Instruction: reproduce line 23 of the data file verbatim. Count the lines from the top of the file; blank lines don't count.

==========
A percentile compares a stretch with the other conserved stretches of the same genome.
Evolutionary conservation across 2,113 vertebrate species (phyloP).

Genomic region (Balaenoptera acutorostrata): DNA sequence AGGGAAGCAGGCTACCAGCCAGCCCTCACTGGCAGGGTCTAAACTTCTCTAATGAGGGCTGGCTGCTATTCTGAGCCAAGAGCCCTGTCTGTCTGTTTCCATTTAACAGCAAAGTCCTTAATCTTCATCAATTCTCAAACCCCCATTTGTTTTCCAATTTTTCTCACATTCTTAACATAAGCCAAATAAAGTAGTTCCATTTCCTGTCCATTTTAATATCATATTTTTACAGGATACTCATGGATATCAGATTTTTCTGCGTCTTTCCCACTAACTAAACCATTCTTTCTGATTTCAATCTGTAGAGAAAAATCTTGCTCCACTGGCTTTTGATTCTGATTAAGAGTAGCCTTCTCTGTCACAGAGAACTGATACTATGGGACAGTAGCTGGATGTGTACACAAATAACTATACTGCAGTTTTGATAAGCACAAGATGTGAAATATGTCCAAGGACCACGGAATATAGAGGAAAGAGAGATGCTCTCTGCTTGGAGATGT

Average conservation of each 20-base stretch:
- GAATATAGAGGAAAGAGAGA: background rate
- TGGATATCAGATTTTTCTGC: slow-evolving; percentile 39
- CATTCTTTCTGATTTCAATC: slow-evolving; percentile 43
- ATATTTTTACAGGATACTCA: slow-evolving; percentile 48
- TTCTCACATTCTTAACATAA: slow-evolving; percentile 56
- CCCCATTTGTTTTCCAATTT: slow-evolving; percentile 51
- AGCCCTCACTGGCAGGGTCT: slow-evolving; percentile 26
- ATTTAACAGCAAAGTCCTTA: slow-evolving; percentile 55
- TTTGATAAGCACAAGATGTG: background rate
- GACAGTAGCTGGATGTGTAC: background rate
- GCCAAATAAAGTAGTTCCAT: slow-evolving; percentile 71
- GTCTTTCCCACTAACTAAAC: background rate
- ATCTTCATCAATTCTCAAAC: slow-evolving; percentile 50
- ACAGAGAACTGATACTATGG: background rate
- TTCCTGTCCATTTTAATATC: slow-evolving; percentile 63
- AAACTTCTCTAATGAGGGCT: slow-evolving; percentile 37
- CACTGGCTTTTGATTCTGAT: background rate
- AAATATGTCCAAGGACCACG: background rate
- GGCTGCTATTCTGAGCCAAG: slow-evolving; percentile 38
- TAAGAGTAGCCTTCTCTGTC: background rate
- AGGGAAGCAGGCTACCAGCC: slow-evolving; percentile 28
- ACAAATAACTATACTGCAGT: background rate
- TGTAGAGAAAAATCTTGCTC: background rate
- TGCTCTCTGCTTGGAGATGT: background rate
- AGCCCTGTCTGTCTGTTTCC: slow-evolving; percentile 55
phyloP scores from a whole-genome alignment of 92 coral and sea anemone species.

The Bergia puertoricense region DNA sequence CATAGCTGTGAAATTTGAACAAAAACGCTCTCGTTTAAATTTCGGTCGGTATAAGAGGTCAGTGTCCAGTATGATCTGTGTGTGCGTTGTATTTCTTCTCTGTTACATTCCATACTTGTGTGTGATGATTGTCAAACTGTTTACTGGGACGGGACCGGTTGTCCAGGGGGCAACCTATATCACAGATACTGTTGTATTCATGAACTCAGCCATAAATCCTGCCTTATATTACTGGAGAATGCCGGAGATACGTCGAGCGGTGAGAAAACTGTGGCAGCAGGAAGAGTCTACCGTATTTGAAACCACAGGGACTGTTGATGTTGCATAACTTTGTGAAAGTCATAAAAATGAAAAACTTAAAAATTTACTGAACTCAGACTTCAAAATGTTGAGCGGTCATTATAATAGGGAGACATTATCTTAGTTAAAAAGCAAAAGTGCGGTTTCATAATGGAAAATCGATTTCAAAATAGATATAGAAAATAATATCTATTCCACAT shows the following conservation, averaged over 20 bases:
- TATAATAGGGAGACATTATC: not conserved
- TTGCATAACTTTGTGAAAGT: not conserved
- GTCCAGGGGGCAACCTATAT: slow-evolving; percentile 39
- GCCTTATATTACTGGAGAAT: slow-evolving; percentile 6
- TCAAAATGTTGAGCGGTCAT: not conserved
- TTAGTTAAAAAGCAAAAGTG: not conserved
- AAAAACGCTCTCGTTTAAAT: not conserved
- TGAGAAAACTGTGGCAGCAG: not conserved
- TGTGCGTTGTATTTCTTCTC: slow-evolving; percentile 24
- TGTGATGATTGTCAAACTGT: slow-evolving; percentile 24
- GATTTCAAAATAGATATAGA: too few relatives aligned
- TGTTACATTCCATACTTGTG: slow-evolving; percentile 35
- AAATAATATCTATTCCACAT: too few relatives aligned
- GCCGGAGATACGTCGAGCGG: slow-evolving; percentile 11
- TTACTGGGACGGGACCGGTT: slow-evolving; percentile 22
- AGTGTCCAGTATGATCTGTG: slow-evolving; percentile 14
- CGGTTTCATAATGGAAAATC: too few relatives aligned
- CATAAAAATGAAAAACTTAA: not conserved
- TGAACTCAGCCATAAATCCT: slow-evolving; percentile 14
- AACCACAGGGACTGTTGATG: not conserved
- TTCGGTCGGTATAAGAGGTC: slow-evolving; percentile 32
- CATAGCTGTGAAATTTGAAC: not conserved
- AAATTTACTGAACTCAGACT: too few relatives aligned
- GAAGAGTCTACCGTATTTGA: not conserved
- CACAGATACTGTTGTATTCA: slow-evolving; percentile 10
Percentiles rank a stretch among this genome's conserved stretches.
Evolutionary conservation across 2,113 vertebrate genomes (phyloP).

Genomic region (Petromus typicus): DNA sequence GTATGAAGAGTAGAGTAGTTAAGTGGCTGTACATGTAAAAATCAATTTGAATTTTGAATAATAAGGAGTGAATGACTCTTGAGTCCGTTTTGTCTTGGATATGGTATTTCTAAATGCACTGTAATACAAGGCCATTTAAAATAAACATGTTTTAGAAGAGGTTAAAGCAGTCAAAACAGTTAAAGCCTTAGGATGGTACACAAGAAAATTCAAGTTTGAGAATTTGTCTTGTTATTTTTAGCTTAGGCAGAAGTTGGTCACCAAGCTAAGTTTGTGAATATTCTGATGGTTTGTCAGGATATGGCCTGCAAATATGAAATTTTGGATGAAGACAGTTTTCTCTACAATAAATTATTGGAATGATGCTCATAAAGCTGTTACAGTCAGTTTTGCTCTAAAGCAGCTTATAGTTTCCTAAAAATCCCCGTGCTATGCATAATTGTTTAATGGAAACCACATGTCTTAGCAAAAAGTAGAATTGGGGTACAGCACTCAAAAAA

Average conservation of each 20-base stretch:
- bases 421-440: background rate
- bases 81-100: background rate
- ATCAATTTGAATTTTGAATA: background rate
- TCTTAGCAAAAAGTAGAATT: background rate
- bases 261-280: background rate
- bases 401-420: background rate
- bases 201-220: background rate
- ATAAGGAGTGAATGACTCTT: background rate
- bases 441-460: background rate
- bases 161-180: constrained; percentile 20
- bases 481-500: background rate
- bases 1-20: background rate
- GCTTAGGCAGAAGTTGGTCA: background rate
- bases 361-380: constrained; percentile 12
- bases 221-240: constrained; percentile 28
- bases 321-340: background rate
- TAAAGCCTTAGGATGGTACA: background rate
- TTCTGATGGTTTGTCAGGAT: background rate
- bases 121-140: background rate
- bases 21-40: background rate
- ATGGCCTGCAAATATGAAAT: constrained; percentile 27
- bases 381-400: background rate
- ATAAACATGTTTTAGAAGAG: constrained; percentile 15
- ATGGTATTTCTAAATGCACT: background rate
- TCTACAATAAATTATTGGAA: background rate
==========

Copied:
- GGCTGCTATTCTGAGCCAAG: slow-evolving; percentile 38